8 August 2018

Multiplier effect: Hotels also benefit surrounding regions

Hotels do not only cater to the well-being of their guests but also have a positive impact on regions and entire countries.

Toscana Resort Castelfalfi

Examples include Castelfalfi in Italy: A decade ago, the Tuscan hamlet belonging to the municipality of Montaione was an almost abandoned village until TUI Group acquired a former country estate. Since then, TUI has transformed Castelfalfi into a high-quality tourist resort. The tourism group now employs around 200 people in TUI’s hotels, the agricultural estate and the real estate section. The majority of the employees are from the region. A further 200 to 250 people outside the resort benefit from cooperation schemes with local laundries, construction companies and other service providers working for TUI and the resort.

Another example is the island of Mauritius in the Indian Ocean: At almost 10,000 US dollars, Mauritians ranks third in terms of gross domestic product per capita in Africa. Overall, the tourism sector accounts for around a quarter of total added value and one in four jobs in Mauritius. TUI Group plays a leading role in the development of Mauritius, for instance through its hotel subsidiary RIU, which employs around 400 people in two hotels on the south-west coast of Mauritius. TUI works with local suppliers in all its hotels.

Positive development benefits from various effects

Riu Hotels, Mauritius

As the two examples show, tourism is a driving force behind economic development, and hotels contribute essentially to the development of the surrounding regions through multiplier effects. “To begin with, hotels create jobs and thus secure people’s livelihoods,” says Andreas Vermöhlen, Manager SustainabilityTUI Group. However, this does not only benefit people directly employed by a hotel or working in the tourism sector, but, for instance, also those working for wholesale or manufacturing companies. In Bulgaria, for instance, one in nine wage earners earn their living in the tourism sector – the travel industry creates many different effects. “We owe the positive development of the Bulgarian travel sector above all to TUI,” says Radi Naidenov,Bulgaria’s ambassador to Germany. “In a number of ways: The company has created awareness of Bulgaria as a destination. Through the expansion of its flight connections, TUI facilitates encounters between more people from the two countries. And in hotel management, we benefit from the travel group’s know-how. The professionalisation of the sector benefits entire regions: it leads to infrastructure improvements, new contracts for construction companies, and new sales opportunities for farmers.”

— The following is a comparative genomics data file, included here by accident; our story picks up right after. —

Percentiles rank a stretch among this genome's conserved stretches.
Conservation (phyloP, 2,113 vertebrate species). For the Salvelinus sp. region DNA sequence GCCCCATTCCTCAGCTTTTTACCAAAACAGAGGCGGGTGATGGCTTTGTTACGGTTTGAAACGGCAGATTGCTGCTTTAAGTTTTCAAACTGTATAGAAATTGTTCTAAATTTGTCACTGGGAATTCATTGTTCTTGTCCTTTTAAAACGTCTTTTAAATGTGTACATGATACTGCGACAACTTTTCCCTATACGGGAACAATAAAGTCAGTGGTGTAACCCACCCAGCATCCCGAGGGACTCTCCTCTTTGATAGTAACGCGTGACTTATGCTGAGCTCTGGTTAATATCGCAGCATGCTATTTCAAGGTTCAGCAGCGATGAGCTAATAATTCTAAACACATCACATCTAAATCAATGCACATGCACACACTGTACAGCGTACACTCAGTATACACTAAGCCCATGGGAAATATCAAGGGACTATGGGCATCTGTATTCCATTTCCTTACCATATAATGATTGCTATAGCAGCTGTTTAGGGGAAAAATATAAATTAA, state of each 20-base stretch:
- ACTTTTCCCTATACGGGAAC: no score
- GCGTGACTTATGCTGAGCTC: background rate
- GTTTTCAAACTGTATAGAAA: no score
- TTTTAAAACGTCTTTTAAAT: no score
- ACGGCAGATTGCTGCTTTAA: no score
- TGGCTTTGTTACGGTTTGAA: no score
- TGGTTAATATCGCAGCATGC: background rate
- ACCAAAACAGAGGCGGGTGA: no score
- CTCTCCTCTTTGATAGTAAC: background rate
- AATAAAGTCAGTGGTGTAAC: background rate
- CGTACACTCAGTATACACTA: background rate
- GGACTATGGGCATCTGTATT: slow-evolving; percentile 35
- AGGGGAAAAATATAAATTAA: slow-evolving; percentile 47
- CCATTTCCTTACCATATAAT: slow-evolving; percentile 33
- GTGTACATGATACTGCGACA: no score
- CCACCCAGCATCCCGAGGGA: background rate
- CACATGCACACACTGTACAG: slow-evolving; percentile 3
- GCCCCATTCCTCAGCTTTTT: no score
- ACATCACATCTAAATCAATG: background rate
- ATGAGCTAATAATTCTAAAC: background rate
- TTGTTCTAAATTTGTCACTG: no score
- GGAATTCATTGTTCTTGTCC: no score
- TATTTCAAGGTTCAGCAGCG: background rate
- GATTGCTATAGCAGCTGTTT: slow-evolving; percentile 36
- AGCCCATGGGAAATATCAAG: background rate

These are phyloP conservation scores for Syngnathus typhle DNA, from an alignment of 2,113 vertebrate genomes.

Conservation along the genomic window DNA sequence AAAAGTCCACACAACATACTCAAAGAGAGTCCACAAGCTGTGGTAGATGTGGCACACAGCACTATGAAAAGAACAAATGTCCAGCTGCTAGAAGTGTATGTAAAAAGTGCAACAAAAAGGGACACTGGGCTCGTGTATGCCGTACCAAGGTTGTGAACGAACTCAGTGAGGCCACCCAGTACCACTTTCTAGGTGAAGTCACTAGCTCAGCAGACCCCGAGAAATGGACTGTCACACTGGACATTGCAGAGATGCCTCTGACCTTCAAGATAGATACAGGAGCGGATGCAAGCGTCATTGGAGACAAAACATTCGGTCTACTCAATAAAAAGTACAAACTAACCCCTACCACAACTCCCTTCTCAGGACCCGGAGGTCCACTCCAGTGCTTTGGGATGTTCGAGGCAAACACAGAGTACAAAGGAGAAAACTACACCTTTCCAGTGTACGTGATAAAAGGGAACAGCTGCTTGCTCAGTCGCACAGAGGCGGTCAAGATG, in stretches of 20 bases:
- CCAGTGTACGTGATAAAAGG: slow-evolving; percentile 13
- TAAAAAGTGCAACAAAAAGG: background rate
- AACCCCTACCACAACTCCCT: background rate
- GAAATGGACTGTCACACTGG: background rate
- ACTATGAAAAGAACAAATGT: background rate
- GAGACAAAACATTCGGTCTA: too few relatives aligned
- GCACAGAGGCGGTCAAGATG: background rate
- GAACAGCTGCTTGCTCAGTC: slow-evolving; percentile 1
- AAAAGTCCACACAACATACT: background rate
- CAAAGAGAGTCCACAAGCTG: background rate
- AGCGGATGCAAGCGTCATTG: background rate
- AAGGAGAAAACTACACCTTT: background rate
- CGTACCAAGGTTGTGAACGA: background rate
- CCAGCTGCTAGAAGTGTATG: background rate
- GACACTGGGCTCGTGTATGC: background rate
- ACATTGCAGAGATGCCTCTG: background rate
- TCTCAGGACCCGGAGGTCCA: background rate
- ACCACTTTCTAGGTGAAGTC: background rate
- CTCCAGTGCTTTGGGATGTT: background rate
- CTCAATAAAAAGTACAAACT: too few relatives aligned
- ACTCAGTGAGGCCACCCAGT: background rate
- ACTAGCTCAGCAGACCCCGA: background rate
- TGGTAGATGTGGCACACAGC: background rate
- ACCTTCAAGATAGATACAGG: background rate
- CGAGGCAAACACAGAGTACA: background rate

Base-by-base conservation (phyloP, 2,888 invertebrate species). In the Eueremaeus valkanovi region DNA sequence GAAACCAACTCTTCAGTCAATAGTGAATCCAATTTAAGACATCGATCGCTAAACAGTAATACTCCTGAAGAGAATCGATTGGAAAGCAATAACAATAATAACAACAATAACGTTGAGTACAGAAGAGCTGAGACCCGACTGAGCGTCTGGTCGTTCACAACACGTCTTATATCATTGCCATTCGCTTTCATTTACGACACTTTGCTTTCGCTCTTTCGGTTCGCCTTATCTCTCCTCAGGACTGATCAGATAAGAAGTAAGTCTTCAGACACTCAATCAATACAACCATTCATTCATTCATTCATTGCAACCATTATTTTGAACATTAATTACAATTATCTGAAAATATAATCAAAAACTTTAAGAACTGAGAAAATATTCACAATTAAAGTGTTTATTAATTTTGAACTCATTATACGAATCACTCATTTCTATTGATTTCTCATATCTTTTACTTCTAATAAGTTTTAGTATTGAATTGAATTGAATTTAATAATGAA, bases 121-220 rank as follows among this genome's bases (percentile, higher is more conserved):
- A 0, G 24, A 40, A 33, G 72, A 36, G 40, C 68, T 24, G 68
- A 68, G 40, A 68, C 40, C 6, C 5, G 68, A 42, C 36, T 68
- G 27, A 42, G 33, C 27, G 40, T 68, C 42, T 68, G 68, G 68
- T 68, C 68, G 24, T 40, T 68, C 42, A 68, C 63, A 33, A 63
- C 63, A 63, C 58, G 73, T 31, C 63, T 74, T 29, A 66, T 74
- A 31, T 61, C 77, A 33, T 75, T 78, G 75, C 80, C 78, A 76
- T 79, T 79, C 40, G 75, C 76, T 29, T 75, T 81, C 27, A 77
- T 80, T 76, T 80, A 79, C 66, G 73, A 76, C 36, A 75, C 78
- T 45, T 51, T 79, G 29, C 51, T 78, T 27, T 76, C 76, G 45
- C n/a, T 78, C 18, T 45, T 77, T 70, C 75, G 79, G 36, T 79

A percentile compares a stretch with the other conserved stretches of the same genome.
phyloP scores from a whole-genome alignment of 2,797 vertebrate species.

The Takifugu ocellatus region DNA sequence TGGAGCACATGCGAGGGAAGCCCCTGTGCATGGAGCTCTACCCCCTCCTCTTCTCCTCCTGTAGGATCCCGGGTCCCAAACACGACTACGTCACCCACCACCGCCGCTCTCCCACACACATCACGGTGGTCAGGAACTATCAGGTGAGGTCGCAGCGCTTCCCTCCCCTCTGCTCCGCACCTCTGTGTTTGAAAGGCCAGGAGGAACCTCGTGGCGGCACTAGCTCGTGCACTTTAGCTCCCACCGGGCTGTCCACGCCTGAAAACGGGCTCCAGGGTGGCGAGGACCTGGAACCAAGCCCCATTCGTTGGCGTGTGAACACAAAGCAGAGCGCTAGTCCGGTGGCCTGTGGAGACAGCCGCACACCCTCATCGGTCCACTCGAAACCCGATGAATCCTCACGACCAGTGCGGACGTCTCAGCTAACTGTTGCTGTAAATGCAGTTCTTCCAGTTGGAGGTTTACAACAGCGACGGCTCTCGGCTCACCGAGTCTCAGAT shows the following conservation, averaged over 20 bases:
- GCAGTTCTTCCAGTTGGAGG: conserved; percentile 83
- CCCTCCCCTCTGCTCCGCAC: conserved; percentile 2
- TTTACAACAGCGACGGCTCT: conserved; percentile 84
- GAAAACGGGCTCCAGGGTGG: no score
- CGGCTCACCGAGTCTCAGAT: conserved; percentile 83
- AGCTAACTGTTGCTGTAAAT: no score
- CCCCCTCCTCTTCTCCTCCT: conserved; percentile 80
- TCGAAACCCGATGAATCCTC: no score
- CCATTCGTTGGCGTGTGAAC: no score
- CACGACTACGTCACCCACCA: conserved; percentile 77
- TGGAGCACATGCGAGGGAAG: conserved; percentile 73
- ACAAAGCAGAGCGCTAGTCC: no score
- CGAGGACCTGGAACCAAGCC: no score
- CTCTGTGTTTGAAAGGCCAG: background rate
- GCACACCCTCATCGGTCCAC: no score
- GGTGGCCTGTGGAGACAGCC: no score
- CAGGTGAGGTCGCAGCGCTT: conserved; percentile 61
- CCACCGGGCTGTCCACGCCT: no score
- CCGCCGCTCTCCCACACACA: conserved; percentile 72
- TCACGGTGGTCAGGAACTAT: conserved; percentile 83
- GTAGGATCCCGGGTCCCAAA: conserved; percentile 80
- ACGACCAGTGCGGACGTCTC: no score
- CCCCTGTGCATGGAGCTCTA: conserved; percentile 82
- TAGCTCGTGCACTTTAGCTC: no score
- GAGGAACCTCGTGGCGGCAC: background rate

Hotels as cultural mediators

Riu Creole, Mauritius

Apart from economic effects, hotels also offer further benefits: Certain hotel concepts now offer their guests valuable insights into the culture and encounters with the life of locals in the region. “Our TUI Blue hotel brand, for instance, places authenticity and regional experiences at the core in order to offer our guests holiday encounters with the surrounding region”, says Vermöhlen. As early as the 1990s, TUI was also the first major tour operator launching its own environmental management activities, which developed into its sustainability management programme over time with the inclusion of additional topics such as child protection or observance of human rights. “In implementing these topics, hotels can certainly also create positive and inspiring effects for their surroundings”, says Vermöhlen.